First off, thank you all f


First off, thank you all for the kind words. I actually expected vitriol and argument since I was debunking some long-held beliefs.

To address some of the comments and questions, David, I agree that not all lenses give good bokeh. I remember a Hasselblad lens which I think was 150mm that was incredible at middle apertures and I also believe that there is/was an 80mm Nikkor that’s generally regarded as wonderful. The Hass is a Zeiss lens so that sort of confirms your findings. For the youngsters in the gallery, these are all still camera lenses and some cost well over $1000 so they ought to be good.

In my opinion great bokeh is art, it is hard to describe, but you know it when you see it and not everybody will agree on what is “good”.

Reynand, I don’t know if sensors age, that is, deteriorate over time and/or with use and I am not sure what you mean by “better”. You CCD sensor probably is noisier than an equivalent CMOS sensor in low light, all other things being equal – which they seldom are. I have both CCD and CMOS video cameras and it seems that CMOS is about one f-stop more sensitive than CCD, but that is only a guess on my part. I use them interchangeably.

The f1.2 lens will provide a brighter image than an f1.4 lens simply because it admits about 36% more light. Putting more light on the sensor will raise its signal-to-noise ratio which will be perceived as a “better” image.

Unfortunately, newer often means better because technology is always advancing. Generally speaking in this business you get what you pay for and “killer” images – moving or still – cost a lot, but not always. Since you are never going to have the “best”, whatever that is, You use what you’ve got.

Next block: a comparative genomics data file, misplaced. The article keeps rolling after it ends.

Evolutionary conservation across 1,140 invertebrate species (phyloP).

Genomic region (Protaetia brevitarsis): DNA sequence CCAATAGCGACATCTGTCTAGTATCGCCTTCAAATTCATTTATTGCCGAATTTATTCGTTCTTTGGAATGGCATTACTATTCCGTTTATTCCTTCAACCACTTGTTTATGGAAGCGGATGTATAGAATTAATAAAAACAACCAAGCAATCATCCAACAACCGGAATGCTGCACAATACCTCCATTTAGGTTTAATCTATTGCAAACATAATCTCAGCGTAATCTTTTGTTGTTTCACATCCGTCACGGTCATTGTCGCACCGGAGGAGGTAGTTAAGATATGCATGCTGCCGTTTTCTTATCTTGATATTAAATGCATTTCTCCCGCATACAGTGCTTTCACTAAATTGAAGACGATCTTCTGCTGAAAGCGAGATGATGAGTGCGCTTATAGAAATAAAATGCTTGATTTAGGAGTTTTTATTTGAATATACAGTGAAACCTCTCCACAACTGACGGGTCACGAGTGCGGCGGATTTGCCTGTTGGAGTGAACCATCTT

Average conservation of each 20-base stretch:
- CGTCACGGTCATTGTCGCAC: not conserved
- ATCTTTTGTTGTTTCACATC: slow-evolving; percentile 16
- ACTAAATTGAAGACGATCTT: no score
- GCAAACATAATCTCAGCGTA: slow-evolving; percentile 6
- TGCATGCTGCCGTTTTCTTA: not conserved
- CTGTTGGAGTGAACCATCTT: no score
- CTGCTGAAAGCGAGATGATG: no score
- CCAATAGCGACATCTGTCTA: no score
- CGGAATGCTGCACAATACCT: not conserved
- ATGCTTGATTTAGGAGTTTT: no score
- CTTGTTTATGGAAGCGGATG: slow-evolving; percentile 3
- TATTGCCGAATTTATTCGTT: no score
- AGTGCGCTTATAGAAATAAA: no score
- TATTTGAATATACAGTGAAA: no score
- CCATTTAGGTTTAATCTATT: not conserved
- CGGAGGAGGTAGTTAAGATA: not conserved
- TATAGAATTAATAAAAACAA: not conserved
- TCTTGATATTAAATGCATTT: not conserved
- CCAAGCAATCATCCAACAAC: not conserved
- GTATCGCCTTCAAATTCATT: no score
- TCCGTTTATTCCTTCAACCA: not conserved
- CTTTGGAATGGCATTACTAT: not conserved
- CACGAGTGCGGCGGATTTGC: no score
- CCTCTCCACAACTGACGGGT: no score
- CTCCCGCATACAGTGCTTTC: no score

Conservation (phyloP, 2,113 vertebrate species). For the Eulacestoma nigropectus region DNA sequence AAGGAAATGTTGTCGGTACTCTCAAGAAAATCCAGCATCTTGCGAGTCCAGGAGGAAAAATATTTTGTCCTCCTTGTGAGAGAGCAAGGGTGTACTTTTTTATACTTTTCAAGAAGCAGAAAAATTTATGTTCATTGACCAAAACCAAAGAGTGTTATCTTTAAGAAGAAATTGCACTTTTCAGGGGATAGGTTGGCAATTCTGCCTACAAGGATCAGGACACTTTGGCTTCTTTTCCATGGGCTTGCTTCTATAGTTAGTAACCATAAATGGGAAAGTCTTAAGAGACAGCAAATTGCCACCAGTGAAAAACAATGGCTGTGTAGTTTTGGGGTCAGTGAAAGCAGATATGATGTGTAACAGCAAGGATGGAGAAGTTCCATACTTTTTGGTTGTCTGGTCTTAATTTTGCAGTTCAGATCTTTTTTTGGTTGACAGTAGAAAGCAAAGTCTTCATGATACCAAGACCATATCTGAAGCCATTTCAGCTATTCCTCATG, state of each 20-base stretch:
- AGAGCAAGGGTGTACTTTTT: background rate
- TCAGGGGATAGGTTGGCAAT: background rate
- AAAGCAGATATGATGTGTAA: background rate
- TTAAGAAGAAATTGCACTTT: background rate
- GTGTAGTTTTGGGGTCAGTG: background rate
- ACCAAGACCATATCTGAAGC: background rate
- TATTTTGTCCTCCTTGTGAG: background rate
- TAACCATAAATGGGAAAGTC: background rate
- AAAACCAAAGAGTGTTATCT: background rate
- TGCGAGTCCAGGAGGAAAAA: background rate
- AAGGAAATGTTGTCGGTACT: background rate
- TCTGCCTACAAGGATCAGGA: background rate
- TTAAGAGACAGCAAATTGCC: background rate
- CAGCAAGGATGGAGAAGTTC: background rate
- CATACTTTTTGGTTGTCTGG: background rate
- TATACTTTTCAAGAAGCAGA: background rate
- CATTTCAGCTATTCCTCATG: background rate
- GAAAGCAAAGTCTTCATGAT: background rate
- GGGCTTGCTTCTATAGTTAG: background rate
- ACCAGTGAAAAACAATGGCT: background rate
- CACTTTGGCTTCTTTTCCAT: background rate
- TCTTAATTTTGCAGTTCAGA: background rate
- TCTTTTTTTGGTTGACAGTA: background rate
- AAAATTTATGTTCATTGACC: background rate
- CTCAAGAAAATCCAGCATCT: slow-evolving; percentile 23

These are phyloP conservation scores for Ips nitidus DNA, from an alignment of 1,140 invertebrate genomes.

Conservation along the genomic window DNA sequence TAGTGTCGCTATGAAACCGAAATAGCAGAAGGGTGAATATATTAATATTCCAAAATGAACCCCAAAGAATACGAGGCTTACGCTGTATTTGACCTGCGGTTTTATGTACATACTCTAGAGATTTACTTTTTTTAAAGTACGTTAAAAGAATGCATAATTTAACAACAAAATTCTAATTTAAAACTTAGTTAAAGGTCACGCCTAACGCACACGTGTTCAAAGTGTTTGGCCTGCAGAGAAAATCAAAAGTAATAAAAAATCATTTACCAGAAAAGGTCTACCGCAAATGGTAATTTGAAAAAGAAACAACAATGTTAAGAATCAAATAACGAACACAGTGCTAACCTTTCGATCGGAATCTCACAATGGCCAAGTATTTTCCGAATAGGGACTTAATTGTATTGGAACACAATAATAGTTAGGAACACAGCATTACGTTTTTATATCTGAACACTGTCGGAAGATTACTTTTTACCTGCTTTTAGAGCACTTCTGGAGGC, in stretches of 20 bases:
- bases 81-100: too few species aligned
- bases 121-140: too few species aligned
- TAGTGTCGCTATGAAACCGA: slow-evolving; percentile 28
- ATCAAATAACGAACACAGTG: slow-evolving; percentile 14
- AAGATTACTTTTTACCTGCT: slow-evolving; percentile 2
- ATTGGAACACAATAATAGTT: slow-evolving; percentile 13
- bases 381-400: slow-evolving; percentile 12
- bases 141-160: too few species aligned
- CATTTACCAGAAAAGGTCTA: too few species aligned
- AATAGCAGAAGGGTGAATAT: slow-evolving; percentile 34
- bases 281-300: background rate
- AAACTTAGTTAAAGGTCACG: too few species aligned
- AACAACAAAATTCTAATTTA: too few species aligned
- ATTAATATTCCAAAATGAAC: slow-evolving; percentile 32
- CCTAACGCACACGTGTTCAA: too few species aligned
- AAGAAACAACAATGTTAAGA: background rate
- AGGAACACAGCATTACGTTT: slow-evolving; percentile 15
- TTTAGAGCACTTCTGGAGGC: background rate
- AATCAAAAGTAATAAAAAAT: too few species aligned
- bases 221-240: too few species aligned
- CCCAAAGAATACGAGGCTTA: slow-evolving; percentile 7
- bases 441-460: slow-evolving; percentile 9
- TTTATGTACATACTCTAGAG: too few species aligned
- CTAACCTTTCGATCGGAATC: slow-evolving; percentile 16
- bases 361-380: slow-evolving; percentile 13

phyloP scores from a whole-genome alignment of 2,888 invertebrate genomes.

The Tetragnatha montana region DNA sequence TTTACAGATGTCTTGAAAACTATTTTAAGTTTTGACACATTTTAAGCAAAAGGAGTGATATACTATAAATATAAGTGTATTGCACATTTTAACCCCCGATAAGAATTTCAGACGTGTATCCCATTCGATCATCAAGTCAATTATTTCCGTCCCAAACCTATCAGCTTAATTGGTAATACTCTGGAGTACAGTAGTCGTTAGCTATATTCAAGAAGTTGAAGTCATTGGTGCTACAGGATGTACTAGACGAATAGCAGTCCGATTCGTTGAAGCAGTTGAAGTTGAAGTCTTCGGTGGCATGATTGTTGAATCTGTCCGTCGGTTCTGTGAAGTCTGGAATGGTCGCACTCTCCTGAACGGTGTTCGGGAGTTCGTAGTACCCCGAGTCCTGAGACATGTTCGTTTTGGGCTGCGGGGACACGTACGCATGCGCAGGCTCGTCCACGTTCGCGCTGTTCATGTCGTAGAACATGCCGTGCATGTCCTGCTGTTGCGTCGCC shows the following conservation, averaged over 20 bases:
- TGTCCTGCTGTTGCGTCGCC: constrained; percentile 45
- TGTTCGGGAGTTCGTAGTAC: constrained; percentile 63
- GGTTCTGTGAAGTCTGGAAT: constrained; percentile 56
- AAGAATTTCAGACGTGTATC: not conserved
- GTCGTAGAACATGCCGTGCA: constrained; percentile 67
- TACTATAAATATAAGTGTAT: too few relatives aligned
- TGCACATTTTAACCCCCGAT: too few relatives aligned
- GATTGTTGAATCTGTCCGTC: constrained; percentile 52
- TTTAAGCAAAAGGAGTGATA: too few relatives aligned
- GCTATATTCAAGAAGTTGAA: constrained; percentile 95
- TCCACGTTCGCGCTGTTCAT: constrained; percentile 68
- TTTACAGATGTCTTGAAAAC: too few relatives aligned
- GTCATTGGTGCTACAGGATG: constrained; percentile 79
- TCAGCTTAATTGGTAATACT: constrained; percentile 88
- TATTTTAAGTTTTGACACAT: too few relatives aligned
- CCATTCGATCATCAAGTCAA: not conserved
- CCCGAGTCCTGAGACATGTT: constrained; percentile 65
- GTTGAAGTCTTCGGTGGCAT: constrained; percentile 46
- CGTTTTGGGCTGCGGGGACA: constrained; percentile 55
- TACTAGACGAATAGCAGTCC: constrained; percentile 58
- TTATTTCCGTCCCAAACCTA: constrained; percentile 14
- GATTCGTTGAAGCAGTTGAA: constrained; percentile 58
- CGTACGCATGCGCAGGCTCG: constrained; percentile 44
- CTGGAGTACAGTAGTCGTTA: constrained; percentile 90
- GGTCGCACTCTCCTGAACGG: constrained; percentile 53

Toby, everything you learned about still photography technology applies to video. A good picture is based more on how you treat the subject using light and shadow, focus, background etc than anything related to technology. A really good movie scene and a good still are visually the same thing. Of course, the goals are different – a still captures a moment and a movie captures an event. But they both must look good.

The camcorder lenses have short focal lengths because the sensors are so small. A 1/3″ standard 4:3 DV sensor is about 0.2″ high and 0.264″ wide. That means to fill the screen top to bottom with the image of a 6′ (72″) man 10′ (120″) from the camera, the lens must project a image only 0.2″ high onto the sensor. The focal length required to do that is;

Fl=(image height)(distance)/(subject height)

Fl=(0.2)(120)/(72)=0.33″ which equals about 8mm. 8mm is a pretty short lens with a lot of DoF.

Good luck! Personally, I believe it is better to concentrate on shooting to please your client, which may well be yourself, with your unique and personal treatment of the subject rather than worrying that there is some better equipment out there – there always is. Jaimie

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